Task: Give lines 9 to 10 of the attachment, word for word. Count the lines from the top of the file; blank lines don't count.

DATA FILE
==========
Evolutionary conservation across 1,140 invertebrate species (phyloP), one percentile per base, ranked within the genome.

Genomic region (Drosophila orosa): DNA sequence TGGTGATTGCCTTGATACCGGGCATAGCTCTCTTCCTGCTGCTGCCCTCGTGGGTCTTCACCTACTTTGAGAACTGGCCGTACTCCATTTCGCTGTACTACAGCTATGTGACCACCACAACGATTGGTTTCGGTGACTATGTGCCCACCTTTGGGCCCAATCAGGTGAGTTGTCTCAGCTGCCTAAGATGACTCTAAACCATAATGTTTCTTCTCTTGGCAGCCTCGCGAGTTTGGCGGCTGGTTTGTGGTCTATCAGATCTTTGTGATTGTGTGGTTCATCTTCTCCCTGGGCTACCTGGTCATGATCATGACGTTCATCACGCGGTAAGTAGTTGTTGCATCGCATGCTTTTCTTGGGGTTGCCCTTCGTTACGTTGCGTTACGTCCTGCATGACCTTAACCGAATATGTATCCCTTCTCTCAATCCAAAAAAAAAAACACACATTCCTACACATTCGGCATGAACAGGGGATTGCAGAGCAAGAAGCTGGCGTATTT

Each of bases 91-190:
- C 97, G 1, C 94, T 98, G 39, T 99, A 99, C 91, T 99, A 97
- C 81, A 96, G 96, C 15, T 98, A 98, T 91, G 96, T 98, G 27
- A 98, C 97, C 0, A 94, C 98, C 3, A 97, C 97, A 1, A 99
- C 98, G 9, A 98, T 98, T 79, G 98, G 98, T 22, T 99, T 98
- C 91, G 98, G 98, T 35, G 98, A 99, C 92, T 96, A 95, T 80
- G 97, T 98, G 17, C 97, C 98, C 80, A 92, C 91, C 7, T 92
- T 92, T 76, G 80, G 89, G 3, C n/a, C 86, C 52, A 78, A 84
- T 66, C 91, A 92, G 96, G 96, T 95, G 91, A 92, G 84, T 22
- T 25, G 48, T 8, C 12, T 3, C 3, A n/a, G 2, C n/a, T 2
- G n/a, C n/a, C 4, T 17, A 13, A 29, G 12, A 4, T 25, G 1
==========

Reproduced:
- G 97, T 98, G 17, C 97, C 98, C 80, A 92, C 91, C 7, T 92
- T 92, T 76, G 80, G 89, G 3, C n/a, C 86, C 52, A 78, A 84